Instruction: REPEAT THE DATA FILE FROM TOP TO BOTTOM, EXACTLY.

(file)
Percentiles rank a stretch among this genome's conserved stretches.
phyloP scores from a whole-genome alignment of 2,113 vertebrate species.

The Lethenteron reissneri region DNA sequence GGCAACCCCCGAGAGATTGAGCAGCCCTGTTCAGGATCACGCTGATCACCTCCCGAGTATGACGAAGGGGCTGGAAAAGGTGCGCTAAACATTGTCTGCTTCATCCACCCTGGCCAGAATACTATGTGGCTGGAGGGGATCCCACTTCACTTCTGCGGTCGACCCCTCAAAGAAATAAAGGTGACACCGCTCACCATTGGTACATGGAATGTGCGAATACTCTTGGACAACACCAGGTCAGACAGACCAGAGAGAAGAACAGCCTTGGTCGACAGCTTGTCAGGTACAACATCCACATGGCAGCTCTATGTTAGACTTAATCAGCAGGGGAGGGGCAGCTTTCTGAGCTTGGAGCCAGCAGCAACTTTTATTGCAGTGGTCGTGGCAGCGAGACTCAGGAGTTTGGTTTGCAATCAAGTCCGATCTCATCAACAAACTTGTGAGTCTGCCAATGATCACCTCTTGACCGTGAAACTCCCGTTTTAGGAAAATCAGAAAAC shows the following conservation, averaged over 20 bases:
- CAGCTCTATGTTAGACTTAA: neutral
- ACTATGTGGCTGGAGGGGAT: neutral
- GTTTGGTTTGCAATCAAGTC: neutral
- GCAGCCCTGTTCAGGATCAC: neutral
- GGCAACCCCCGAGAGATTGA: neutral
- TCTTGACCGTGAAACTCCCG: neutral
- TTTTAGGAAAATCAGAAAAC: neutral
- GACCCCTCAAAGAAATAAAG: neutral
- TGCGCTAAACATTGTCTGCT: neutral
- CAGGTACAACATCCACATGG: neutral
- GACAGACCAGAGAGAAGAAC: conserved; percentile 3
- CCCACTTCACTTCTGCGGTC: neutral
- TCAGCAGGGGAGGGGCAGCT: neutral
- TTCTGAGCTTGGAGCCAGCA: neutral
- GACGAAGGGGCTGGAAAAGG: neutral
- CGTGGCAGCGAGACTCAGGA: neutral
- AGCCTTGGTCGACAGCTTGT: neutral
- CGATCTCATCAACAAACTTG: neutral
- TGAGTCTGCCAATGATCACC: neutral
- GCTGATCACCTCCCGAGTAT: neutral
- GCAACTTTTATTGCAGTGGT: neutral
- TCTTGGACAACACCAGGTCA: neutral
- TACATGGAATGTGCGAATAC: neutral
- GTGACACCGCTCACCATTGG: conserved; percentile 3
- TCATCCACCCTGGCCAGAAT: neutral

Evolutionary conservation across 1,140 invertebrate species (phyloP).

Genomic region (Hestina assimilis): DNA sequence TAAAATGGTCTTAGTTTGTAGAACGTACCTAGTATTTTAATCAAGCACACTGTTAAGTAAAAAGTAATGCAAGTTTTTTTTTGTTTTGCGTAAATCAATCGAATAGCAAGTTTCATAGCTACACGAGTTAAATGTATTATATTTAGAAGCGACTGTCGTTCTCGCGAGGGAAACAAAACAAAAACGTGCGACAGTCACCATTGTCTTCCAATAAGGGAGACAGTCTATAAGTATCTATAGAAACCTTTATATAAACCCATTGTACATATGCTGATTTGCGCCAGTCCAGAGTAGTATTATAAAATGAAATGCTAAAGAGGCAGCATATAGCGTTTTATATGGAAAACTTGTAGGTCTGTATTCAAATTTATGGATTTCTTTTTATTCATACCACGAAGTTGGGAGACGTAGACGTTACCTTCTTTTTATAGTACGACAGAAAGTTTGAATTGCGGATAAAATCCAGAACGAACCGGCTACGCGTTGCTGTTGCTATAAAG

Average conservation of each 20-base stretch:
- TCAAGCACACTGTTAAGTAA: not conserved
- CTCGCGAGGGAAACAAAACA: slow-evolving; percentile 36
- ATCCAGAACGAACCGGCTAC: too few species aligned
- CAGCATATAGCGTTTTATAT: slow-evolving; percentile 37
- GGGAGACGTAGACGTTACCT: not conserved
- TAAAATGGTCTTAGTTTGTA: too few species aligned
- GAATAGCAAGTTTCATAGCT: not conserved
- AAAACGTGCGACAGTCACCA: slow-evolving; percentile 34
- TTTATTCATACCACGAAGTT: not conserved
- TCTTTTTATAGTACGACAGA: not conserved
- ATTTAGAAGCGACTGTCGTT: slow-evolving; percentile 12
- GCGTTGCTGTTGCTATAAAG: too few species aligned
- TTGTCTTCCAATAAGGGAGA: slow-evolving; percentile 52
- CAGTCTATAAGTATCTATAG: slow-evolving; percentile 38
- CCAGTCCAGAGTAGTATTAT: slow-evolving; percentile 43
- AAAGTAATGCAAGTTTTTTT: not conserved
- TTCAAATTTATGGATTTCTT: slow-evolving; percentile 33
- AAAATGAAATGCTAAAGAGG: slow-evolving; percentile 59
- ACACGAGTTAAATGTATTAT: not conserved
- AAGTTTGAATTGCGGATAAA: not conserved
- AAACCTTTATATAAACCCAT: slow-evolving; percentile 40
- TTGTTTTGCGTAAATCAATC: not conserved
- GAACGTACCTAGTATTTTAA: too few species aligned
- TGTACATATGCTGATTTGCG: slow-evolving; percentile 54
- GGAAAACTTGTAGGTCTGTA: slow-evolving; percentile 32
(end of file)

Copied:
Percentiles rank a stretch among this genome's conserved stretches.
phyloP scores from a whole-genome alignment of 2,113 vertebrate species.

The Lethenteron reissneri region DNA sequence GGCAACCCCCGAGAGATTGAGCAGCCCTGTTCAGGATCACGCTGATCACCTCCCGAGTATGACGAAGGGGCTGGAAAAGGTGCGCTAAACATTGTCTGCTTCATCCACCCTGGCCAGAATACTATGTGGCTGGAGGGGATCCCACTTCACTTCTGCGGTCGACCCCTCAAAGAAATAAAGGTGACACCGCTCACCATTGGTACATGGAATGTGCGAATACTCTTGGACAACACCAGGTCAGACAGACCAGAGAGAAGAACAGCCTTGGTCGACAGCTTGTCAGGTACAACATCCACATGGCAGCTCTATGTTAGACTTAATCAGCAGGGGAGGGGCAGCTTTCTGAGCTTGGAGCCAGCAGCAACTTTTATTGCAGTGGTCGTGGCAGCGAGACTCAGGAGTTTGGTTTGCAATCAAGTCCGATCTCATCAACAAACTTGTGAGTCTGCCAATGATCACCTCTTGACCGTGAAACTCCCGTTTTAGGAAAATCAGAAAAC shows the following conservation, averaged over 20 bases:
- CAGCTCTATGTTAGACTTAA: neutral
- ACTATGTGGCTGGAGGGGAT: neutral
- GTTTGGTTTGCAATCAAGTC: neutral
- GCAGCCCTGTTCAGGATCAC: neutral
- GGCAACCCCCGAGAGATTGA: neutral
- TCTTGACCGTGAAACTCCCG: neutral
- TTTTAGGAAAATCAGAAAAC: neutral
- GACCCCTCAAAGAAATAAAG: neutral
- TGCGCTAAACATTGTCTGCT: neutral
- CAGGTACAACATCCACATGG: neutral
- GACAGACCAGAGAGAAGAAC: conserved; percentile 3
- CCCACTTCACTTCTGCGGTC: neutral
- TCAGCAGGGGAGGGGCAGCT: neutral
- TTCTGAGCTTGGAGCCAGCA: neutral
- GACGAAGGGGCTGGAAAAGG: neutral
- CGTGGCAGCGAGACTCAGGA: neutral
- AGCCTTGGTCGACAGCTTGT: neutral
- CGATCTCATCAACAAACTTG: neutral
- TGAGTCTGCCAATGATCACC: neutral
- GCTGATCACCTCCCGAGTAT: neutral
- GCAACTTTTATTGCAGTGGT: neutral
- TCTTGGACAACACCAGGTCA: neutral
- TACATGGAATGTGCGAATAC: neutral
- GTGACACCGCTCACCATTGG: conserved; percentile 3
- TCATCCACCCTGGCCAGAAT: neutral

Evolutionary conservation across 1,140 invertebrate species (phyloP).

Genomic region (Hestina assimilis): DNA sequence TAAAATGGTCTTAGTTTGTAGAACGTACCTAGTATTTTAATCAAGCACACTGTTAAGTAAAAAGTAATGCAAGTTTTTTTTTGTTTTGCGTAAATCAATCGAATAGCAAGTTTCATAGCTACACGAGTTAAATGTATTATATTTAGAAGCGACTGTCGTTCTCGCGAGGGAAACAAAACAAAAACGTGCGACAGTCACCATTGTCTTCCAATAAGGGAGACAGTCTATAAGTATCTATAGAAACCTTTATATAAACCCATTGTACATATGCTGATTTGCGCCAGTCCAGAGTAGTATTATAAAATGAAATGCTAAAGAGGCAGCATATAGCGTTTTATATGGAAAACTTGTAGGTCTGTATTCAAATTTATGGATTTCTTTTTATTCATACCACGAAGTTGGGAGACGTAGACGTTACCTTCTTTTTATAGTACGACAGAAAGTTTGAATTGCGGATAAAATCCAGAACGAACCGGCTACGCGTTGCTGTTGCTATAAAG

Average conservation of each 20-base stretch:
- TCAAGCACACTGTTAAGTAA: not conserved
- CTCGCGAGGGAAACAAAACA: slow-evolving; percentile 36
- ATCCAGAACGAACCGGCTAC: too few species aligned
- CAGCATATAGCGTTTTATAT: slow-evolving; percentile 37
- GGGAGACGTAGACGTTACCT: not conserved
- TAAAATGGTCTTAGTTTGTA: too few species aligned
- GAATAGCAAGTTTCATAGCT: not conserved
- AAAACGTGCGACAGTCACCA: slow-evolving; percentile 34
- TTTATTCATACCACGAAGTT: not conserved
- TCTTTTTATAGTACGACAGA: not conserved
- ATTTAGAAGCGACTGTCGTT: slow-evolving; percentile 12
- GCGTTGCTGTTGCTATAAAG: too few species aligned
- TTGTCTTCCAATAAGGGAGA: slow-evolving; percentile 52
- CAGTCTATAAGTATCTATAG: slow-evolving; percentile 38
- CCAGTCCAGAGTAGTATTAT: slow-evolving; percentile 43
- AAAGTAATGCAAGTTTTTTT: not conserved
- TTCAAATTTATGGATTTCTT: slow-evolving; percentile 33
- AAAATGAAATGCTAAAGAGG: slow-evolving; percentile 59
- ACACGAGTTAAATGTATTAT: not conserved
- AAGTTTGAATTGCGGATAAA: not conserved
- AAACCTTTATATAAACCCAT: slow-evolving; percentile 40
- TTGTTTTGCGTAAATCAATC: not conserved
- GAACGTACCTAGTATTTTAA: too few species aligned
- TGTACATATGCTGATTTGCG: slow-evolving; percentile 54
- GGAAAACTTGTAGGTCTGTA: slow-evolving; percentile 32